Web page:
In a piece for the Daily News, Alyssa Harvey said people should discuss their end of life wishes with their friends, family and loved ones in case something were to happen unexpectedly. Loved ones should know where important documents are including bank account, life insurance, powers of attorney and living will paperwork so important decisions can be made quickly and effectively if a policyholder were to fall ill or incapacitated.
Julie Griffin, social worker at Hospice of Southern Kentucky, told Harvey when discussing end of life matters with loved ones, people should approach the topic gently so as to emphasize the specifics and not focus on the morbid theoretical circumstances. If the topic is discussed early, then when the time comes to deploy the end of life wishes, loved ones will not feel pressured or nervous, but will know exactly what to do without hesitation. An organized source of information and paperwork can equip emotional loved ones to make clear-headed decisions in intense moments. Information should be stored in a central location so loved ones do not have to hunt around for paperwork in stressful situations, and discuss the processes involved in end of life plans so the emotional task can be completed swiftly.
Early discussions about end of life wishes not only ensures all preferences will be carried out, but also prepares loved ones for what will be asked of them when the policyholder passes away. People can rarely predict when they will fall ill or die. Thus, it is better to be prepared early, rather than scramble when the event occurs unexpectedly, Harvey reported.
In a piece for Knox News, Jim Brogan, a retirement planning professional, said understanding the critical function of beneficiary forms of IRAs, 401(k)s, life insurance policies and other documents to best prepare for their financial futures and end of life. These documents should be secured in a fireproof safe deposit box or file cabinet so they are safe from natural disasters and located in one spot for easy access.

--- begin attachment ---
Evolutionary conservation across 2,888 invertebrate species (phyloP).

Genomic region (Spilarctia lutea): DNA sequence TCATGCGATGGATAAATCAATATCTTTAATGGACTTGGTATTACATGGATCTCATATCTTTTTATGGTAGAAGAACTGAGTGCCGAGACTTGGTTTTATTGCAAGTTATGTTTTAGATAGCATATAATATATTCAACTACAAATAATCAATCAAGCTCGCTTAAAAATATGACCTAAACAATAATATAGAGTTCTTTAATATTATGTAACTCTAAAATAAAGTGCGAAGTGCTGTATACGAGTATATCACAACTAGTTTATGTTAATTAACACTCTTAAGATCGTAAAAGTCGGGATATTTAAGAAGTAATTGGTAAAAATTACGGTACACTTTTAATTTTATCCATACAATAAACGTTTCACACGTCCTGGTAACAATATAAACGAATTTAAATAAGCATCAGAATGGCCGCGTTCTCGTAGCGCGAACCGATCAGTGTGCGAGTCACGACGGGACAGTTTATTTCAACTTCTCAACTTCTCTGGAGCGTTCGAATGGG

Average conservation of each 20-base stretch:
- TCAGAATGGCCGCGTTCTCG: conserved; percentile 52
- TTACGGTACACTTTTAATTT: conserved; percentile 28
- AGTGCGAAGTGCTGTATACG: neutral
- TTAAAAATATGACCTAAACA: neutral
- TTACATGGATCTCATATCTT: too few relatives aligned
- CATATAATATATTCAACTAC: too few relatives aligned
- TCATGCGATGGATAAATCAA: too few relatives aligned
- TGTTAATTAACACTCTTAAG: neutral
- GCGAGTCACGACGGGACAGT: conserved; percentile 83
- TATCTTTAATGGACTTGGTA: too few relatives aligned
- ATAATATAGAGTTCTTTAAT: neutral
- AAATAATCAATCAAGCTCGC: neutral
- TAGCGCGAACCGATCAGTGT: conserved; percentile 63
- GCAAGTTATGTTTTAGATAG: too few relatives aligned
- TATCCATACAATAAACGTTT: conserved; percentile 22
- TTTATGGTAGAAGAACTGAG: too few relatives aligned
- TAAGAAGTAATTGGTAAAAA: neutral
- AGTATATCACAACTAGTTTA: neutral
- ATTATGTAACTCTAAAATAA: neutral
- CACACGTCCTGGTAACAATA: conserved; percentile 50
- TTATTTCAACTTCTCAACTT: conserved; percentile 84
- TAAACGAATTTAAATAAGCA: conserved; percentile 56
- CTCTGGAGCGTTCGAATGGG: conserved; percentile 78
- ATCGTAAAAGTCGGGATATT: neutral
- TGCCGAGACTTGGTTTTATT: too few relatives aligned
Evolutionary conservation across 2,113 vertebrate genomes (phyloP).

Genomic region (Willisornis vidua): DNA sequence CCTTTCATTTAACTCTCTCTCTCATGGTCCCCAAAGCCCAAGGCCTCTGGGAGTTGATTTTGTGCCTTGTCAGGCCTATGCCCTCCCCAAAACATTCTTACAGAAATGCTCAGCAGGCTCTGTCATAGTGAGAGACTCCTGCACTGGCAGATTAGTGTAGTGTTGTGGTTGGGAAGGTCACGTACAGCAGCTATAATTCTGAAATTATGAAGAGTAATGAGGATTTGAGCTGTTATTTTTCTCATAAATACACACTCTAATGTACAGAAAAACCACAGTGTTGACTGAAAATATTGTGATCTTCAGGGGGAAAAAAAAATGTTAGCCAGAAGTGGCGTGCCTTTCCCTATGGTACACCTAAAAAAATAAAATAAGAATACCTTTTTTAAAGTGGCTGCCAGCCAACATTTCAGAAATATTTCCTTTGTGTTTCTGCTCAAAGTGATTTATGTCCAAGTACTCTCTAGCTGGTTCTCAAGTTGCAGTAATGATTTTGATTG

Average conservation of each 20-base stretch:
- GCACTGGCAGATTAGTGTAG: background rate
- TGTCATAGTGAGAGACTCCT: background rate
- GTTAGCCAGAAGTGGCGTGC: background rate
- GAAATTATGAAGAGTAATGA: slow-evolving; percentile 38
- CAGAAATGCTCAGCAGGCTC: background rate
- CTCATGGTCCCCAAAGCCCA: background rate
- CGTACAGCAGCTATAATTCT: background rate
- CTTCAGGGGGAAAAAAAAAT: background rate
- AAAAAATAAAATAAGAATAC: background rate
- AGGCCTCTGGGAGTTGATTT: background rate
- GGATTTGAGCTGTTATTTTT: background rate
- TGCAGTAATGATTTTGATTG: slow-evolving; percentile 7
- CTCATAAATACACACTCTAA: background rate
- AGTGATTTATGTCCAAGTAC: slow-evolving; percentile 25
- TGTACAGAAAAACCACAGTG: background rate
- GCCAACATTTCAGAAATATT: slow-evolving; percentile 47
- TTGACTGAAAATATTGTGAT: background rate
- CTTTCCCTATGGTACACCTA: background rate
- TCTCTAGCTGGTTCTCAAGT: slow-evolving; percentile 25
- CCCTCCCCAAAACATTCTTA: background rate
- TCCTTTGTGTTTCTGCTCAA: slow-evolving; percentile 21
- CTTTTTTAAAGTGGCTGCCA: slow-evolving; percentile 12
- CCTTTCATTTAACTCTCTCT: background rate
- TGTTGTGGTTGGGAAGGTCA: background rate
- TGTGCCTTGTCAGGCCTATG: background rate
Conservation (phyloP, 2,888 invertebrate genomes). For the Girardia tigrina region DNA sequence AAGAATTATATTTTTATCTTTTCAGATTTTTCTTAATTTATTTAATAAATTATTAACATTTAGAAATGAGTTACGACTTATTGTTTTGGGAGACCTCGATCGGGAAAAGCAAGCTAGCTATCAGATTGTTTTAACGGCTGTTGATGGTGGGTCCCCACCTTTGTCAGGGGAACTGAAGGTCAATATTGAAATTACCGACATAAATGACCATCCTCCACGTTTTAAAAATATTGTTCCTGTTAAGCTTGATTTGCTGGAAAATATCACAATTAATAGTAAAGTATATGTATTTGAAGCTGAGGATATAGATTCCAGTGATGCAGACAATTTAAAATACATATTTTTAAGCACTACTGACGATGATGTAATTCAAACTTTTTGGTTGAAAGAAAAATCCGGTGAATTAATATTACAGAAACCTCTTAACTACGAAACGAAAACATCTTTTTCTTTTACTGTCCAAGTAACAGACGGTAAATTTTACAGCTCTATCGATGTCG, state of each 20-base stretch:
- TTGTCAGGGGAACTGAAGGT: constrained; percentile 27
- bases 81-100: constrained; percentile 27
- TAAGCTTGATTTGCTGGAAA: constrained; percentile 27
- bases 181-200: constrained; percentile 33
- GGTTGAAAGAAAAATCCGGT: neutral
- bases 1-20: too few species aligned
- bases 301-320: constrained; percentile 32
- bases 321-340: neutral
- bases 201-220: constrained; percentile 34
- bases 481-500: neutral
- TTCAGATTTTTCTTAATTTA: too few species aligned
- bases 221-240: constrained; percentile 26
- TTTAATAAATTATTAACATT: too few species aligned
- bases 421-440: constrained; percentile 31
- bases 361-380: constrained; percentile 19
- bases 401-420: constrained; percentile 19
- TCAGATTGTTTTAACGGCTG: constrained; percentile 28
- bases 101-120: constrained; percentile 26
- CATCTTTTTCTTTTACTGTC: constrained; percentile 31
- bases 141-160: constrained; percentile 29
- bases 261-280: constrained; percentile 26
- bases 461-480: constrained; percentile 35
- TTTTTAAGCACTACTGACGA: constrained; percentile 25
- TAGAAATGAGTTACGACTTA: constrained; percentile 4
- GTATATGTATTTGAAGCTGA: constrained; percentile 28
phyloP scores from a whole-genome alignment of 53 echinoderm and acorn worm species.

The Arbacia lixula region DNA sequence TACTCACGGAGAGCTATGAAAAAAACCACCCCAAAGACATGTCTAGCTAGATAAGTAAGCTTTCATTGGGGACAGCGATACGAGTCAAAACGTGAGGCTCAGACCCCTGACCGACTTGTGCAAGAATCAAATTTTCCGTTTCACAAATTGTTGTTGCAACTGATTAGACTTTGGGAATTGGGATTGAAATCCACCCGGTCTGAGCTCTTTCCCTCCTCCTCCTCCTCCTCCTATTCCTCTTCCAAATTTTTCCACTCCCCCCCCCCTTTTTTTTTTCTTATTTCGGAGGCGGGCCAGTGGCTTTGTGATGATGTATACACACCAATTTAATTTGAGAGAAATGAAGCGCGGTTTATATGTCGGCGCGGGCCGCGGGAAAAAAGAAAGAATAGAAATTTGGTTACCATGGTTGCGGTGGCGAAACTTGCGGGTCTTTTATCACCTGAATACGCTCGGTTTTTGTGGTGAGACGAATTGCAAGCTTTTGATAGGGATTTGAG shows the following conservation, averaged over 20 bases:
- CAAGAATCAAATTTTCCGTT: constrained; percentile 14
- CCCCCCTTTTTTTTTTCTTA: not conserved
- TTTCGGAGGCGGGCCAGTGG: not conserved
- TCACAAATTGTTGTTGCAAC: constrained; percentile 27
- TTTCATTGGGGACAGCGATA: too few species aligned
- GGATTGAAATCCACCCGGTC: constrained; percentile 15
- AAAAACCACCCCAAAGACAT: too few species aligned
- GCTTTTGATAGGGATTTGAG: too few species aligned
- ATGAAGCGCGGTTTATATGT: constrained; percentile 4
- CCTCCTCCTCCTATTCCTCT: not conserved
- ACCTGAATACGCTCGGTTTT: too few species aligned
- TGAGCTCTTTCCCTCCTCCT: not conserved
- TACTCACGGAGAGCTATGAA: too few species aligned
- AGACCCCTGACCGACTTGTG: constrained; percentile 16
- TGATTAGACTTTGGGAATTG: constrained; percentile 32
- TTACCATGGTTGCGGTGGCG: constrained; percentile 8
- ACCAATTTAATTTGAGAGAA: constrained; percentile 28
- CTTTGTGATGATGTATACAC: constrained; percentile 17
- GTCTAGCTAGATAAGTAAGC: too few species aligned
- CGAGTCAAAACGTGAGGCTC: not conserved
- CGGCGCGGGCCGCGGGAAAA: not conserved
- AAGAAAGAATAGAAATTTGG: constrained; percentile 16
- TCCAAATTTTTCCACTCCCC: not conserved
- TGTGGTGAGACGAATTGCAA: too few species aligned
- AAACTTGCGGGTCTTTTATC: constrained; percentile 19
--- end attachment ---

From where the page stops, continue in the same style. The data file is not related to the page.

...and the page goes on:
Further, beneficiary forms and designations are also incredibly important as they may carry more weight than a will in certain circumstances. If the named beneficiary is still alive, they will inherit what is designated to them under the official paperwork. No matter what a will says, beneficiary forms have the final say on the distribution of assets. The beneficiary box on the account form can act as a legal directive granting control to the recipient, bypassing a will, Brogan reported.
Therefore, it is very important to name beneficiaries after careful consideration. Many people automatically name their spouse as the beneficiary of their assets. But their surviving spouses may one day get remarried, and the spouse could execute a spousal rollover changing the beneficiary to someone new which may not have been the intention of the original policyholder. Many laws have been passed to protect policyholder wishes, but there are still circumstances with blended families that can complicated asset distribution if not clearly defined in end of life documents, Brogan reported.